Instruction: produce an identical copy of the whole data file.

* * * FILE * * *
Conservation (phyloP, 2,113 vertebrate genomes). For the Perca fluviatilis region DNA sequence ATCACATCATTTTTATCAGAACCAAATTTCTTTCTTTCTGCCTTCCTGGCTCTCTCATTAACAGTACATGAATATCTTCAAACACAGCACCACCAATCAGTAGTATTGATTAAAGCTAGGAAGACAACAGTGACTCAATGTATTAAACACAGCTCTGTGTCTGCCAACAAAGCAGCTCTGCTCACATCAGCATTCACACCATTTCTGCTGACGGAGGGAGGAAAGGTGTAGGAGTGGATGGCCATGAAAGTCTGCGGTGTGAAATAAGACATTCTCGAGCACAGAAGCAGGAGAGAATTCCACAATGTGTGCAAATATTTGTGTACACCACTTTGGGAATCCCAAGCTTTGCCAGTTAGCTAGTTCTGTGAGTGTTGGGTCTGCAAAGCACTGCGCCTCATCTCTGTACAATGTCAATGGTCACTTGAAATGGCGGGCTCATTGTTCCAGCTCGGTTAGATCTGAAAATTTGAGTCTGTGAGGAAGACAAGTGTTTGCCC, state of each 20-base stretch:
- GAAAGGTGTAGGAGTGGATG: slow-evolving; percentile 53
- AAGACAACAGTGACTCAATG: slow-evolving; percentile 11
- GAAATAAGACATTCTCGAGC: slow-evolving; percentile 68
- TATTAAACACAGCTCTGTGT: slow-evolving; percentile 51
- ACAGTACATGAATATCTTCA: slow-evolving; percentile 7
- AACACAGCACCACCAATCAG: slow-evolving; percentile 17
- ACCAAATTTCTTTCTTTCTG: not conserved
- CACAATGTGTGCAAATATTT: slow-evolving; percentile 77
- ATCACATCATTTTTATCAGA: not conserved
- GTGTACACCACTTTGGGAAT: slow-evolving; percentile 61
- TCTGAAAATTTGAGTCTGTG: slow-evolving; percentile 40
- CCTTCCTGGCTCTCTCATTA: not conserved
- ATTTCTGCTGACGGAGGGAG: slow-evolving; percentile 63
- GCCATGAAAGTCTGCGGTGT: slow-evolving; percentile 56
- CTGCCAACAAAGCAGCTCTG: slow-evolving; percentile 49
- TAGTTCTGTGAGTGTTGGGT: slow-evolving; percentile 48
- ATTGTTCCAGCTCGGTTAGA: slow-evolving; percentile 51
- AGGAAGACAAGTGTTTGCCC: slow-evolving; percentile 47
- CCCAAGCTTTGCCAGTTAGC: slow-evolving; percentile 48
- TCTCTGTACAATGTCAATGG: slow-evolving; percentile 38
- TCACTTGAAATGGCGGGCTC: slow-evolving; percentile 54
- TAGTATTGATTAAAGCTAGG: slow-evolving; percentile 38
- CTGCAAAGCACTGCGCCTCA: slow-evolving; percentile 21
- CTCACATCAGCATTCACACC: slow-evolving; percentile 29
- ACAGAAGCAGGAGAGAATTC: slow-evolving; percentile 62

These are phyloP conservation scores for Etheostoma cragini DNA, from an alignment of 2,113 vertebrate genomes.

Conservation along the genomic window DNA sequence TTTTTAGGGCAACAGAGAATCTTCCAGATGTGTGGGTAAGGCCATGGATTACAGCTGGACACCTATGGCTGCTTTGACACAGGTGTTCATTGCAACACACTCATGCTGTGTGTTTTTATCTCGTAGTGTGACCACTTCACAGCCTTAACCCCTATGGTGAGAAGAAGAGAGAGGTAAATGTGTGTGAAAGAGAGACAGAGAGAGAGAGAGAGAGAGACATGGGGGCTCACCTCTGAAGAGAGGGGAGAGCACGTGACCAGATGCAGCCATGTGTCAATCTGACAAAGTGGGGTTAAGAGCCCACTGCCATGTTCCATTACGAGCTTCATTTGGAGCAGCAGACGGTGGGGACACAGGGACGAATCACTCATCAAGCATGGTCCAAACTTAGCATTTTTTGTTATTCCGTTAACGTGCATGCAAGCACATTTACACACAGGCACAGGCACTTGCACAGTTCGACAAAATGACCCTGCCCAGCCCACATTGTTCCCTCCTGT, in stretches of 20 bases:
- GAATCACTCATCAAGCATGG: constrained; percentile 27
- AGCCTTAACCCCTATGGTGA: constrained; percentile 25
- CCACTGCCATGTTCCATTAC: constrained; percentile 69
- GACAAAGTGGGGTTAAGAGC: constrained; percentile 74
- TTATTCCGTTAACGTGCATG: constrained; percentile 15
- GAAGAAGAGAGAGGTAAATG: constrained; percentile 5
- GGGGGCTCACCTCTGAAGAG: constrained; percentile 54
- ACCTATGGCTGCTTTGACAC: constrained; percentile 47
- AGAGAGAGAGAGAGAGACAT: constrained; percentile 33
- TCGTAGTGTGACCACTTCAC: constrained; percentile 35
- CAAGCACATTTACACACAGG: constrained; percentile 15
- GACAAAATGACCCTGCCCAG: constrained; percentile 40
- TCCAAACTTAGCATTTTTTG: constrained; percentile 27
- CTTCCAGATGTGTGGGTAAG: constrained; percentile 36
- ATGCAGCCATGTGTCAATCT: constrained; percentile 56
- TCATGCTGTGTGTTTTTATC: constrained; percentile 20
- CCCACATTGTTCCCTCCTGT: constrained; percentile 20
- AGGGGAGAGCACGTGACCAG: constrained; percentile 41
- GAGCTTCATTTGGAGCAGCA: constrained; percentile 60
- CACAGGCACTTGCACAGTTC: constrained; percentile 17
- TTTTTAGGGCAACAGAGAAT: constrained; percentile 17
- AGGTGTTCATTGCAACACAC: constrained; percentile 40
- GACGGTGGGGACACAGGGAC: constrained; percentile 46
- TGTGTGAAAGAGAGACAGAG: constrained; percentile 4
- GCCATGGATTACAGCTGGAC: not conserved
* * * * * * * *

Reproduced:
Conservation (phyloP, 2,113 vertebrate genomes). For the Perca fluviatilis region DNA sequence ATCACATCATTTTTATCAGAACCAAATTTCTTTCTTTCTGCCTTCCTGGCTCTCTCATTAACAGTACATGAATATCTTCAAACACAGCACCACCAATCAGTAGTATTGATTAAAGCTAGGAAGACAACAGTGACTCAATGTATTAAACACAGCTCTGTGTCTGCCAACAAAGCAGCTCTGCTCACATCAGCATTCACACCATTTCTGCTGACGGAGGGAGGAAAGGTGTAGGAGTGGATGGCCATGAAAGTCTGCGGTGTGAAATAAGACATTCTCGAGCACAGAAGCAGGAGAGAATTCCACAATGTGTGCAAATATTTGTGTACACCACTTTGGGAATCCCAAGCTTTGCCAGTTAGCTAGTTCTGTGAGTGTTGGGTCTGCAAAGCACTGCGCCTCATCTCTGTACAATGTCAATGGTCACTTGAAATGGCGGGCTCATTGTTCCAGCTCGGTTAGATCTGAAAATTTGAGTCTGTGAGGAAGACAAGTGTTTGCCC, state of each 20-base stretch:
- GAAAGGTGTAGGAGTGGATG: slow-evolving; percentile 53
- AAGACAACAGTGACTCAATG: slow-evolving; percentile 11
- GAAATAAGACATTCTCGAGC: slow-evolving; percentile 68
- TATTAAACACAGCTCTGTGT: slow-evolving; percentile 51
- ACAGTACATGAATATCTTCA: slow-evolving; percentile 7
- AACACAGCACCACCAATCAG: slow-evolving; percentile 17
- ACCAAATTTCTTTCTTTCTG: not conserved
- CACAATGTGTGCAAATATTT: slow-evolving; percentile 77
- ATCACATCATTTTTATCAGA: not conserved
- GTGTACACCACTTTGGGAAT: slow-evolving; percentile 61
- TCTGAAAATTTGAGTCTGTG: slow-evolving; percentile 40
- CCTTCCTGGCTCTCTCATTA: not conserved
- ATTTCTGCTGACGGAGGGAG: slow-evolving; percentile 63
- GCCATGAAAGTCTGCGGTGT: slow-evolving; percentile 56
- CTGCCAACAAAGCAGCTCTG: slow-evolving; percentile 49
- TAGTTCTGTGAGTGTTGGGT: slow-evolving; percentile 48
- ATTGTTCCAGCTCGGTTAGA: slow-evolving; percentile 51
- AGGAAGACAAGTGTTTGCCC: slow-evolving; percentile 47
- CCCAAGCTTTGCCAGTTAGC: slow-evolving; percentile 48
- TCTCTGTACAATGTCAATGG: slow-evolving; percentile 38
- TCACTTGAAATGGCGGGCTC: slow-evolving; percentile 54
- TAGTATTGATTAAAGCTAGG: slow-evolving; percentile 38
- CTGCAAAGCACTGCGCCTCA: slow-evolving; percentile 21
- CTCACATCAGCATTCACACC: slow-evolving; percentile 29
- ACAGAAGCAGGAGAGAATTC: slow-evolving; percentile 62

These are phyloP conservation scores for Etheostoma cragini DNA, from an alignment of 2,113 vertebrate genomes.

Conservation along the genomic window DNA sequence TTTTTAGGGCAACAGAGAATCTTCCAGATGTGTGGGTAAGGCCATGGATTACAGCTGGACACCTATGGCTGCTTTGACACAGGTGTTCATTGCAACACACTCATGCTGTGTGTTTTTATCTCGTAGTGTGACCACTTCACAGCCTTAACCCCTATGGTGAGAAGAAGAGAGAGGTAAATGTGTGTGAAAGAGAGACAGAGAGAGAGAGAGAGAGAGACATGGGGGCTCACCTCTGAAGAGAGGGGAGAGCACGTGACCAGATGCAGCCATGTGTCAATCTGACAAAGTGGGGTTAAGAGCCCACTGCCATGTTCCATTACGAGCTTCATTTGGAGCAGCAGACGGTGGGGACACAGGGACGAATCACTCATCAAGCATGGTCCAAACTTAGCATTTTTTGTTATTCCGTTAACGTGCATGCAAGCACATTTACACACAGGCACAGGCACTTGCACAGTTCGACAAAATGACCCTGCCCAGCCCACATTGTTCCCTCCTGT, in stretches of 20 bases:
- GAATCACTCATCAAGCATGG: constrained; percentile 27
- AGCCTTAACCCCTATGGTGA: constrained; percentile 25
- CCACTGCCATGTTCCATTAC: constrained; percentile 69
- GACAAAGTGGGGTTAAGAGC: constrained; percentile 74
- TTATTCCGTTAACGTGCATG: constrained; percentile 15
- GAAGAAGAGAGAGGTAAATG: constrained; percentile 5
- GGGGGCTCACCTCTGAAGAG: constrained; percentile 54
- ACCTATGGCTGCTTTGACAC: constrained; percentile 47
- AGAGAGAGAGAGAGAGACAT: constrained; percentile 33
- TCGTAGTGTGACCACTTCAC: constrained; percentile 35
- CAAGCACATTTACACACAGG: constrained; percentile 15
- GACAAAATGACCCTGCCCAG: constrained; percentile 40
- TCCAAACTTAGCATTTTTTG: constrained; percentile 27
- CTTCCAGATGTGTGGGTAAG: constrained; percentile 36
- ATGCAGCCATGTGTCAATCT: constrained; percentile 56
- TCATGCTGTGTGTTTTTATC: constrained; percentile 20
- CCCACATTGTTCCCTCCTGT: constrained; percentile 20
- AGGGGAGAGCACGTGACCAG: constrained; percentile 41
- GAGCTTCATTTGGAGCAGCA: constrained; percentile 60
- CACAGGCACTTGCACAGTTC: constrained; percentile 17
- TTTTTAGGGCAACAGAGAAT: constrained; percentile 17
- AGGTGTTCATTGCAACACAC: constrained; percentile 40
- GACGGTGGGGACACAGGGAC: constrained; percentile 46
- TGTGTGAAAGAGAGACAGAG: constrained; percentile 4
- GCCATGGATTACAGCTGGAC: not conserved